With the second week on its way and regular congress proceedings starting back up, we take some time to talk to Sascha Germer. He’s 31 years old from Berlin, Germany, and majored in Japanese Studies. He uses a wheelchair to get around and will soon start working at a centre for the severely handicapped. He will engage in peer counceling where disabled people help other disabled people.
Fabian Bambusch (egc2017.eu): Why do you love Go?
Sascha Germer: Like with many people, I started playing after re-watching Hikaru no Go for the second time. Unlike European Chess – which I tried before – you can play more freely and without so many restrictions. Also your goal isn’t necessarily to crush the other player.
Especially though, Go is more interesting to me because board positions are more static, but not in a bad way. You have more time to look at the stones and predict developments.
FB: When did you start playing Go?
SG: Maybe three to four years ago? Unfortunately I don’t get a lot of practice since I mostly play at events. In my free time I play online… a few moves in my correspondence games every day.
FB: [chuckling] Sorry for laughing, but I feel the exact same way. I used to play a lot more but these days with my job and other commitments, it gets harder and harder to maintain discipline and practice Go.
SG: Yes, yes and I don’t really feel I’m improving too much like this. I should go to the Go Clubs more often, back home in Berlin.
FB: How do you like the congress so far?
SG: Now that all the kinks are worked out, from my point of view, I like it a lot here. At first I was supposed to play in the Event Hall. But because it is a lot harder for me to reach, I was assigned a board in the Sidekicks Hall instead. This kind of thing happens everywhere you go, but it’s easy enough to manage.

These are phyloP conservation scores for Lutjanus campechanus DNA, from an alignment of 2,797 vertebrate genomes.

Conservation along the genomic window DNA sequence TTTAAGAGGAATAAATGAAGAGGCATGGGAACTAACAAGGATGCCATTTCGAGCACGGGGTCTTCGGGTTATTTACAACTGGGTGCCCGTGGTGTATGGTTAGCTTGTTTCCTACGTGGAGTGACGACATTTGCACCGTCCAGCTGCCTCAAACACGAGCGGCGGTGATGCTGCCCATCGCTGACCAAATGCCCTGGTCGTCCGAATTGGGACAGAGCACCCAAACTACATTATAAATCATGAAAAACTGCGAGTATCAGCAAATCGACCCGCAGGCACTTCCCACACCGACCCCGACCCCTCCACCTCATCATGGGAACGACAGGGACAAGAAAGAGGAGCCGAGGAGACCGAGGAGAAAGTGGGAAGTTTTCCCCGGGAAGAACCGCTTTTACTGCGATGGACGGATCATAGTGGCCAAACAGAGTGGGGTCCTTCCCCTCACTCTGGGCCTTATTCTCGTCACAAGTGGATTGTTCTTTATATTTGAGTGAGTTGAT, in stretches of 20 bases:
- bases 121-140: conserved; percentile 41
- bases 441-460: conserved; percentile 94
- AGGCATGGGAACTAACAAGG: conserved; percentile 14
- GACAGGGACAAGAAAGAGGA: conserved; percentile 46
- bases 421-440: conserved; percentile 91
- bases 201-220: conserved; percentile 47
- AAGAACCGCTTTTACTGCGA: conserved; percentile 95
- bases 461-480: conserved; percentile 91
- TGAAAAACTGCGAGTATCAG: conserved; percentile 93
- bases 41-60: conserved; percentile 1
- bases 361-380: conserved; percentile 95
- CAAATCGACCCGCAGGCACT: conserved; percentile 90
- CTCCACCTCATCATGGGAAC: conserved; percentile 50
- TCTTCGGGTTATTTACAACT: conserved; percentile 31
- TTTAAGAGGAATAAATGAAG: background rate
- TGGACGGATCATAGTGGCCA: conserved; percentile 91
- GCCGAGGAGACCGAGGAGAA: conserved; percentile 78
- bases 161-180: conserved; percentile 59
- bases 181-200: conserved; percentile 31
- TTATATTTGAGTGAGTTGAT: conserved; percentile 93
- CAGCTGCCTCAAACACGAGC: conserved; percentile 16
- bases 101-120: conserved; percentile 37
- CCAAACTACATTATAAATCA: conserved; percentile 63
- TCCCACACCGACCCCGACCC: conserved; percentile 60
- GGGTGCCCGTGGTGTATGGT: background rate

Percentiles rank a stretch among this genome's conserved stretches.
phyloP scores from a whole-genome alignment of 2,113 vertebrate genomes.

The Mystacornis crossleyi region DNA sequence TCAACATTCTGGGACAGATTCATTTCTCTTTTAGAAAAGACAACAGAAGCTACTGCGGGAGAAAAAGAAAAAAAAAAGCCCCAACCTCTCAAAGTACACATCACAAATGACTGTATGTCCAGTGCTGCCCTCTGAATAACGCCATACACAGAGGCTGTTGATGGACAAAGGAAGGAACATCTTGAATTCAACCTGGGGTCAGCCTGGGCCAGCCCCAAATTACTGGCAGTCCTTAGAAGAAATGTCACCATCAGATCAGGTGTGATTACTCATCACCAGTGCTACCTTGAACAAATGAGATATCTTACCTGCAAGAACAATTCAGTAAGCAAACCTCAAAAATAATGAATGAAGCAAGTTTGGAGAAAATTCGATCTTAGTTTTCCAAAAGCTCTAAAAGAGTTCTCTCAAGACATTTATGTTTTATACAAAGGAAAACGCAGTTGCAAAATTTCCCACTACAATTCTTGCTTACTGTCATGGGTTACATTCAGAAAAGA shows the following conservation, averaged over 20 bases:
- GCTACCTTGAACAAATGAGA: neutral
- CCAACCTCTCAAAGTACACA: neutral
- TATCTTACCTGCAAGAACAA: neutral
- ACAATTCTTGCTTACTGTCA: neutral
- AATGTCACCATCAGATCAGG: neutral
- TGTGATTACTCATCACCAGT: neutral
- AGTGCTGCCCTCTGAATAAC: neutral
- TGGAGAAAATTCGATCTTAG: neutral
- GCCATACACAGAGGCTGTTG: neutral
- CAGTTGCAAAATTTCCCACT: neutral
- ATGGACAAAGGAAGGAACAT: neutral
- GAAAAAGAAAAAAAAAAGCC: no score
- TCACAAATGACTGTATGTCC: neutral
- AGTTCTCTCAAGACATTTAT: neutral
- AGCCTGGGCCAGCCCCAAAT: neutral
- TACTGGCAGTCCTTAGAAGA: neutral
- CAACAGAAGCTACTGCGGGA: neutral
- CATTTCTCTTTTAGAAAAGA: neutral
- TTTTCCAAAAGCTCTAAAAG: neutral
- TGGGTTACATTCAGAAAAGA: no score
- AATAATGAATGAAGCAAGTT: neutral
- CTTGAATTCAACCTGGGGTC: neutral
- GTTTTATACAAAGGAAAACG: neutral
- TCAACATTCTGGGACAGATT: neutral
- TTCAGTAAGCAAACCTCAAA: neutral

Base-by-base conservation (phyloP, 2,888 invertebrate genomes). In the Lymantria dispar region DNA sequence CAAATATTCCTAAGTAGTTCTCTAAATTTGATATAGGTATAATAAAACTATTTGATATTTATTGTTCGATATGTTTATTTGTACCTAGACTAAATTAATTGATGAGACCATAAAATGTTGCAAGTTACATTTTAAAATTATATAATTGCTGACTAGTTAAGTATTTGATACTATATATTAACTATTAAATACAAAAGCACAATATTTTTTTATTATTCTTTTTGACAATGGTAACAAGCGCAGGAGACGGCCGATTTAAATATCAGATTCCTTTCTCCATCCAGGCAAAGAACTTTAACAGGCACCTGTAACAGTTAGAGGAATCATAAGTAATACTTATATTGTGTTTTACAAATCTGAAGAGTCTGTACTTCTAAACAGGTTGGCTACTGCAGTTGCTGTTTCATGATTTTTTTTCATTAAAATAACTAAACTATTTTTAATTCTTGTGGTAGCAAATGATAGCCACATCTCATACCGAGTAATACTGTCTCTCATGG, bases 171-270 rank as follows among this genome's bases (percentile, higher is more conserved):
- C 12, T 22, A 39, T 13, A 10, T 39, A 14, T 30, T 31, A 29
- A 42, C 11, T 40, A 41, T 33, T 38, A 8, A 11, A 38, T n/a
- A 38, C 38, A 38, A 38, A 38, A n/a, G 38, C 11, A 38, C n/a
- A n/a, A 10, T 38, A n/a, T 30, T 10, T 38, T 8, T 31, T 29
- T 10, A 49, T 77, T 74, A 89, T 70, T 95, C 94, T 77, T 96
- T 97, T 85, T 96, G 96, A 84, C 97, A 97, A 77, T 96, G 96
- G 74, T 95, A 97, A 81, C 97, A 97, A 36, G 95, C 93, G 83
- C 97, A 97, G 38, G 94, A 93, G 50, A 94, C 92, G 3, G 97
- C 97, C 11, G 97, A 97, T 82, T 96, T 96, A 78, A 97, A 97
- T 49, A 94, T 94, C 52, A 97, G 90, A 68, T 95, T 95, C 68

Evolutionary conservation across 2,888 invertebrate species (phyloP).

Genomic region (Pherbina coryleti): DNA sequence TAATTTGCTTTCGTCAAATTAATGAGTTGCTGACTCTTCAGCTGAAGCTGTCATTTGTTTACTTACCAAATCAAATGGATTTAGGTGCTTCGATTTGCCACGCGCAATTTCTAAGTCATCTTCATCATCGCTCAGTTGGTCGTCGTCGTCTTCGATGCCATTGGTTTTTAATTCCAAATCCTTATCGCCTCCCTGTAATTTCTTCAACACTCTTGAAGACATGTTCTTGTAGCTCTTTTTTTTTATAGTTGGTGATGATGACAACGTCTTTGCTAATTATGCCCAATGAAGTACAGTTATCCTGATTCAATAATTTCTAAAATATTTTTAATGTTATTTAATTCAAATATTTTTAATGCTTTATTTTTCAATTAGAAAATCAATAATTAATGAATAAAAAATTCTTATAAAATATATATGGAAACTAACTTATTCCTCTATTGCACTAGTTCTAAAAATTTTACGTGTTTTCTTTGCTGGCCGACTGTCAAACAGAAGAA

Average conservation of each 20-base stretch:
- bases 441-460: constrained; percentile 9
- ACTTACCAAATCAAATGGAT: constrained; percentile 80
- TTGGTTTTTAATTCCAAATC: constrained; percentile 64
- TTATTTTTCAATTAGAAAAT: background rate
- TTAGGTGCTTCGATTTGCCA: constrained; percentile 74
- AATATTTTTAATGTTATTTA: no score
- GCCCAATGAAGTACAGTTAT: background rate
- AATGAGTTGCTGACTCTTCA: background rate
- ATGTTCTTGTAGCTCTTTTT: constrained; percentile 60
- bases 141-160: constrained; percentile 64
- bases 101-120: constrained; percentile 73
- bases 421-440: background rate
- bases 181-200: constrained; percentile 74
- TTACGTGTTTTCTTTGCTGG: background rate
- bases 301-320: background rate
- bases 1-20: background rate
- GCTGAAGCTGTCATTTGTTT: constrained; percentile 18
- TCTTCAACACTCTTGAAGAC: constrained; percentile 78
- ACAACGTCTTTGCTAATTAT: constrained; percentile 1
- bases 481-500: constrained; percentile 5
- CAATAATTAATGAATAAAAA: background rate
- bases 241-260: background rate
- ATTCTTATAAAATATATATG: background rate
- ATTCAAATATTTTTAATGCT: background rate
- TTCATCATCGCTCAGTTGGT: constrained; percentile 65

In general though, especially considering the short time for organisation here in Germany, I think it turned out pretty good. Only problem is that it looks like I caught a cold from my assistant. [laughs]
FB: Speaking of which… how was your experience with accessibility at Go events so far?
SG: When I went to Osaka Go Camp in 2015 and 2016, I couldn’t reach everything easily when out with my wheelchair. But we knew about this in advance, so at least we could prepare and carry the wheelchair down the steps only when absolutely necessary. Hotel rooms were much smaller than you’re used to in Europe but this can actually be an advantage: rooms built for shorter people have lower ledges, making it easier for me to reach for things. Bathrooms especially are much nicer in Japan. The handicapped toilets in Oberhof are too high for me!
FB: And what about European tournaments?
SG: Well, admittedly I haven’t gotten around to many European events yet. This is my first European Congress, after all. And I only really heard of the EGC in Japan since the Japanese Go organisations are modelling their own congress after Europe.
I’d also like to go to Pisa next year, but it’s still too early to plan. Two weeks in a hotel aren’t exactly cheap!
FB: Have you made a lot of friends playing Go?
SG: Most of my Go friends, or acquaintances rather, I’ve made in Osaka. I’ve met a lot of Europeans there, too, but Berliners (and people close to Berlin) are of course in the minority. Therefore, interactions are unfortunately limited to keeping in touch on Facebook.
I don’t terribly mind this, but sometimes you wish for a best friend you could meet regularly who also shares your favourite hobby. But you can’t force something like this which might be a once in a lifetime friendship.
FB: But there are multiple Go Clubs in Berlin, aren’t there?
SG: That’s true, I should really visit the University Club more often.
FB: Do you know other Go players with disabilities?
SG: No I don’t, honestly. The other gentleman in a wheelchair at the congress isn’t playing. It’s his assistant who’s a Go player. My exact opposite situation.
But even though I haven’t met any handicapped people interested in Go, I’m really impressed with how active and diverse the Go community has become!